Brand’s notoriously clotted prose is still here, despite the gracious intervention of an editor. On BBC’s Newsnight last week, Brand overcooked his matey English accent and spoke of “us ordinary people,” attacking the bourgeois notion that verbs require proper conjugation. But in print, Brand writes like this: ”This attitude of churlish indifference seems like nerdish deference contrasted with the belligerent antipathy of the indigenous farm folk, who regard the hippie-dippie interlopers, the denizens of the shimmering tit temples, as one fey step away from transvestites.”
These are sentences that stupid people think are smart; a simple concept brutally assaulted by a thesaurus. When he hits upon a phrase he likes, the reader should prepare to be smothered by it. Scattered throughout Revolution, Brand denounces “the occupants of the bejeweled bus,” “the bejeweled fun bus of privilege,” “the eighty-five occupants of the bejeweled bus of privilege,” “the occupants of the bejeweled bus,” the “bejeweled bus with eighty-four other plutocrats,” and a “bejeweled misogynist making money by moving ice.” The writing isn’t just excruciatingly bad, but exhaustingly repetitive.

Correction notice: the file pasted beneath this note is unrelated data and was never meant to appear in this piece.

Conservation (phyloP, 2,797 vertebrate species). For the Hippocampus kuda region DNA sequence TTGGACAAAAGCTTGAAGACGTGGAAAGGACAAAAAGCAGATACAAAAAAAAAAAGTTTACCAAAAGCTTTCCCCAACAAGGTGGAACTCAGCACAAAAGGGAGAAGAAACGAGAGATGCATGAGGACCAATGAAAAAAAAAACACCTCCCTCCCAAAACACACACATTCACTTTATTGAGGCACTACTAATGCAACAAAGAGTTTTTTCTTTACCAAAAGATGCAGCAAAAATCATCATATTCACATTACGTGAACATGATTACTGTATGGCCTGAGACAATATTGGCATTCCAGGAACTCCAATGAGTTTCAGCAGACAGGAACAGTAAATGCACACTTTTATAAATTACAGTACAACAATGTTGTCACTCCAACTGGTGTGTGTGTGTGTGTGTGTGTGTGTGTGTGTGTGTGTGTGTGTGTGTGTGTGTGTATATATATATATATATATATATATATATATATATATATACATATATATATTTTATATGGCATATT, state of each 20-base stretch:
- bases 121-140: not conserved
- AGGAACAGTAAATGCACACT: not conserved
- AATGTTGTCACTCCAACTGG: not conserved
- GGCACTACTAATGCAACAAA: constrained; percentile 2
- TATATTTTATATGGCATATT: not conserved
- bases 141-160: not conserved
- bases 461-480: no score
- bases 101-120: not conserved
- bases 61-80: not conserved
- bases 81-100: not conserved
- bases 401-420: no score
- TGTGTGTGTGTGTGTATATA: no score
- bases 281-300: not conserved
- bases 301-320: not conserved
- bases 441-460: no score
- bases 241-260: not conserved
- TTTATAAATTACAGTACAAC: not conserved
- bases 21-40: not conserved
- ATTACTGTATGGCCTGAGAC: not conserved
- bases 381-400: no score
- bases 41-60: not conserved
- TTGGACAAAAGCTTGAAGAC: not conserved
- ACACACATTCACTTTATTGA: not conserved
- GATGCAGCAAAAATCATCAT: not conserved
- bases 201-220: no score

But Brand isn’t a writer, no matter how much he fancies himself one, so fairness demands we cut him a tiny bit of slack. He is, though, a comedian, so there is little excuse for the painfully limp jokes, often lurking at the end of a sentence in parentheses: “You know me, when I started this book I really thought I might be able to write my version of, I dunno, Mein Kampf (whatever happened to that guy?)”; “I mean, if Gandhi can write a letter to Hitler, lovingly requesting that he step back from genocide (that went well!)”; “He—remarkably and with a straight face—tied it in to 9/11 (you remember those towers; there were two of ’em, I think)”; “…that cuddly ol’ Thatcher chum, General Pinochet—although if you ask me he wasn’t that general; he was specifically a bit of a bastard.”